We thought the hotel keycards could be a great opportunity for this. Each keycard had one of three different designs, each containing a vital piece of a riddle to be solved. Combine all three together, and you get the date, time, and location for what would turn out to be our big stunt.

Is that why people were trying to solve the riddle? Of course not. But the question of “hey, which keycard do you have?” was the perfect icebreaker over the course of the week.

4. Make it omnichannel

Pardon the buzzword, but physical branding alone isn’t going to cut it. Nor should it with this type of campaign. If you’re someone like me who finds themselves in hour long Wikipedia rabbit holes, you’re curious to a fault and need answers to just about everything.


Reward that curiosity for anyone who has it. We prominently included an eTail specific landing page for this campaign that provided more context and allowed people to opt-in to receive real-time updates on the “404 error”. The page boasted a 32% submit rate and afforded us an additional channel to support the narrative while also collecting qualified top-of-funnel leads.

5. Make it festive, don’t take yourself too seriously, and don’t be afraid to take a risk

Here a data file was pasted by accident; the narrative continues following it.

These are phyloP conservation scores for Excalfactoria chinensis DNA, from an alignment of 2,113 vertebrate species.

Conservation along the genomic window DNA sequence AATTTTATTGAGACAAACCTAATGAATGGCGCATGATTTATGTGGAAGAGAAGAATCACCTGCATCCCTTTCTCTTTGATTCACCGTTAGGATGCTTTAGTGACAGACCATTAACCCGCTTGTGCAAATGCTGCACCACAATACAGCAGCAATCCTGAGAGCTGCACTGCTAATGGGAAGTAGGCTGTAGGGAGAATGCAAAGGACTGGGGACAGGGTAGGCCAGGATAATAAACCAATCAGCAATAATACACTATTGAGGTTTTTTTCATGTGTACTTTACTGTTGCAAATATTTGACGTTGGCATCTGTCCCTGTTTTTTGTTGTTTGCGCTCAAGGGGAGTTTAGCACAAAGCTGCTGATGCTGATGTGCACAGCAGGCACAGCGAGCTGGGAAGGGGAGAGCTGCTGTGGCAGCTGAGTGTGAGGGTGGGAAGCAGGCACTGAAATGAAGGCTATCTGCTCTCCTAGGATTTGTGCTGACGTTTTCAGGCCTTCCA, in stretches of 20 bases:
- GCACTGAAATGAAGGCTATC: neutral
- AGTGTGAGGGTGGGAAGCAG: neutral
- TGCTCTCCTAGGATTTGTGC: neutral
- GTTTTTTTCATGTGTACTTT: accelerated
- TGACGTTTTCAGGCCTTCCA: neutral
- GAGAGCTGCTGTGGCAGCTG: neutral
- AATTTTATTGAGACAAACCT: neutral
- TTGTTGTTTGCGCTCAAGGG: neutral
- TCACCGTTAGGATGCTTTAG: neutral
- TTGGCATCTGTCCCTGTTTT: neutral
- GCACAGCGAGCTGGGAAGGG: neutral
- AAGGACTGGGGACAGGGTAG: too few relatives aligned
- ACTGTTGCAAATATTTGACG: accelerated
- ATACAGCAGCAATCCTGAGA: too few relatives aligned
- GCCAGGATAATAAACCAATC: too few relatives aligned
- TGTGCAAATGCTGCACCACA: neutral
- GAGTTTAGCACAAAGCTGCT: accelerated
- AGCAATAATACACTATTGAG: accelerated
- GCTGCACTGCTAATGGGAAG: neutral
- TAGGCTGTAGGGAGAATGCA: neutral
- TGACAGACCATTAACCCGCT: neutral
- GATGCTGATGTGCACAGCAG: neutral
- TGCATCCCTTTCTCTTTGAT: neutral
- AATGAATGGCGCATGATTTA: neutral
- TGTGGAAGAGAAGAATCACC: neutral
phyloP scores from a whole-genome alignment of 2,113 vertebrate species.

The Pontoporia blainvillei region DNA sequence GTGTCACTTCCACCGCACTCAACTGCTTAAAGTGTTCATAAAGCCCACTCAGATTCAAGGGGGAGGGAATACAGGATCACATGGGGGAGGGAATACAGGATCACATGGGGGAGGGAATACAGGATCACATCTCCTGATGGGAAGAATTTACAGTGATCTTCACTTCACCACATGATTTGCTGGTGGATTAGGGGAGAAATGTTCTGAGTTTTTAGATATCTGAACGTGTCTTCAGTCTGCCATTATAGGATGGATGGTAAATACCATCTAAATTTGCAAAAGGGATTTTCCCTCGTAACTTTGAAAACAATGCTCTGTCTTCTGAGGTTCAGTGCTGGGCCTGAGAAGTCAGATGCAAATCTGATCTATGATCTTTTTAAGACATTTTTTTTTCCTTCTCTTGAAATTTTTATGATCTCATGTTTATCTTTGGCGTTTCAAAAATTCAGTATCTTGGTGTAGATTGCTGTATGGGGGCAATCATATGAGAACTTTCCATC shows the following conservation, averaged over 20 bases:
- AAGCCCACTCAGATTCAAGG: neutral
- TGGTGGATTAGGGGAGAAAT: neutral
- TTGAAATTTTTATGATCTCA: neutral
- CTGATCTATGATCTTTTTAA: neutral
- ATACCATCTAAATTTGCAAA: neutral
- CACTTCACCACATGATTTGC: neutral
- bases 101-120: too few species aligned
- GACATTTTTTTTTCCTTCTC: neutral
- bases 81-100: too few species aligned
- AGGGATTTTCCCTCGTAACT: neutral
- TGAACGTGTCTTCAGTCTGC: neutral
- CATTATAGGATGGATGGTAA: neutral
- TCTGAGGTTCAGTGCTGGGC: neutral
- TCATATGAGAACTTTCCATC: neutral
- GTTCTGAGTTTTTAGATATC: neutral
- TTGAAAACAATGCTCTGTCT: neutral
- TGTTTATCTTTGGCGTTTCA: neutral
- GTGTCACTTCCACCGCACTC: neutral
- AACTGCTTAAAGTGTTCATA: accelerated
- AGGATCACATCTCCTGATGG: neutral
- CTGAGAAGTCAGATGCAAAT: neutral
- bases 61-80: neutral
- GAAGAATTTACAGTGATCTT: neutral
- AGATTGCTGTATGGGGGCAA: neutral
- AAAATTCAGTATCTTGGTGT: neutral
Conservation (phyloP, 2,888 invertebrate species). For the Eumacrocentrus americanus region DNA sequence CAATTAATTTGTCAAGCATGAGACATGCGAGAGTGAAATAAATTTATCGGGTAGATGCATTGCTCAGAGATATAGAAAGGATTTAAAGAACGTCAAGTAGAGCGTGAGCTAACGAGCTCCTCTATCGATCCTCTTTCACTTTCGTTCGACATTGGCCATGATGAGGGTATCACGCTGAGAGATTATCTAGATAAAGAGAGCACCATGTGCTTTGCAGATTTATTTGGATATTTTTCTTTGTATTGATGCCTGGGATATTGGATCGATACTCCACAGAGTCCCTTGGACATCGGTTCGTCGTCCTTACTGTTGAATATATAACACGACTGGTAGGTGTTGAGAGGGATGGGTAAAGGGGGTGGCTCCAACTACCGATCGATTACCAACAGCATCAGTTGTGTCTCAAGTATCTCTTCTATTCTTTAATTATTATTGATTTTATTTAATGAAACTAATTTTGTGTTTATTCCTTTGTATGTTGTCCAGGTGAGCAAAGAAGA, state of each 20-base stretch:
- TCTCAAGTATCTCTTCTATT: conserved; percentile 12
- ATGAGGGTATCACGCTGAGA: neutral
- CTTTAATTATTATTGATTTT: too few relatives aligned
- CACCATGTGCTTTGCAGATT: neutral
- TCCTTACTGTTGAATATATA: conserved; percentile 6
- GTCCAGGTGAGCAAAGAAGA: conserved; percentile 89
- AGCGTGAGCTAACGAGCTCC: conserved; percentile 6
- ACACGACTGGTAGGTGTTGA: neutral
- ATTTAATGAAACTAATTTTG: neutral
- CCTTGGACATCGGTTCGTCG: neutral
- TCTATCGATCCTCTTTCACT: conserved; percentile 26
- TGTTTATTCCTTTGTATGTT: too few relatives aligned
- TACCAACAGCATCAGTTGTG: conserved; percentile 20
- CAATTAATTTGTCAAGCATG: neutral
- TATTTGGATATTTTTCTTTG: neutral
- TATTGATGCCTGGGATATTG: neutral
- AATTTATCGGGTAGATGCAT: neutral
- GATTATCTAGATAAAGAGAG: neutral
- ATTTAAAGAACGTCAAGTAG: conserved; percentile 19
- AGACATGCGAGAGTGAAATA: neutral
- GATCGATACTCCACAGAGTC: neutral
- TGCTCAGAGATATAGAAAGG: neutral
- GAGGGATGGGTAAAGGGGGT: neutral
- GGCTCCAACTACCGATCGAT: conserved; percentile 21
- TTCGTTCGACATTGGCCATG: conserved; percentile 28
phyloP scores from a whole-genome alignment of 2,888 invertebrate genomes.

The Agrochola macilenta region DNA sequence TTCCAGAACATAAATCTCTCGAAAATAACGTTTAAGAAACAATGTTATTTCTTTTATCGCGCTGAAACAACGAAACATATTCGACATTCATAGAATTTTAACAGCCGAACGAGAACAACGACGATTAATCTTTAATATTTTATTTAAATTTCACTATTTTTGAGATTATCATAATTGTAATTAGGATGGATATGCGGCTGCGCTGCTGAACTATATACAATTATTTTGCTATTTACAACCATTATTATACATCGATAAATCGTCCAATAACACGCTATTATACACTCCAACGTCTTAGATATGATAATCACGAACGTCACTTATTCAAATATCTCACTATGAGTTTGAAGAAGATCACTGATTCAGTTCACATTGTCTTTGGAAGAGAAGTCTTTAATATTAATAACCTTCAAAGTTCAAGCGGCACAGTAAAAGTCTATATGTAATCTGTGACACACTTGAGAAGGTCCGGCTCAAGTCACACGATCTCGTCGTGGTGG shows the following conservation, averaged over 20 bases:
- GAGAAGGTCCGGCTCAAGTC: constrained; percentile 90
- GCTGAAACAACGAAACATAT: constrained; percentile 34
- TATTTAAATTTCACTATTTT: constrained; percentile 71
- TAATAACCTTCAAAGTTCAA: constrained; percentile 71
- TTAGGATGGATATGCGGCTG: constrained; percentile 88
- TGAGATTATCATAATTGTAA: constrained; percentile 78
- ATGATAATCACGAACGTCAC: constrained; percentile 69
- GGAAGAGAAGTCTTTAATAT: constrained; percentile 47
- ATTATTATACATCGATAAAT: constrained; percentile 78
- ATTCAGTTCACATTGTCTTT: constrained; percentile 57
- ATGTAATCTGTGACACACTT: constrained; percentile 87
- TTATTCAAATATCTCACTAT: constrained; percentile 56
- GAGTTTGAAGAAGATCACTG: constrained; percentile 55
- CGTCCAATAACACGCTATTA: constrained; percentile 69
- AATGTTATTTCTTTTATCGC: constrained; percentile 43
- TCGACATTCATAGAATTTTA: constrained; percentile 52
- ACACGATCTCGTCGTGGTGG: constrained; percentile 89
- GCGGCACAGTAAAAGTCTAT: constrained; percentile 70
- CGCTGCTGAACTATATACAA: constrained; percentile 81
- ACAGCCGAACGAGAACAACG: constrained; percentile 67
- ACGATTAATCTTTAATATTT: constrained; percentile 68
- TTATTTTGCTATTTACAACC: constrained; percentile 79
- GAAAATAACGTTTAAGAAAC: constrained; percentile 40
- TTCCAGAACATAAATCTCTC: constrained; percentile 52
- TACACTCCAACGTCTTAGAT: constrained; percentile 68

The most frequent question that was raised as we planned this stunt was, “What if this doesn’t work?”

You need to be prepared for that to be a possibility, because if you’ve made it this far you need to be ready to fail big. The fact is, that will give you the biggest chance for success. Your strategy needs to be all-in, otherwise it will feel exactly as you approached it — half baked.

Your goal should be to be disruptive without being obtrusive. Be additive to the environment of the event, not subtractive.

But best feedback we received throughout the week was from the people who said, “I’ve never seen a vendor doing anything like this before.”

If nothing else, we should all aim to change that sentiment.


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Kris Mobayeni

Kris Mobayeni is the AVP of Integrated Marketing at Wunderkind (soon to be Wunderkind).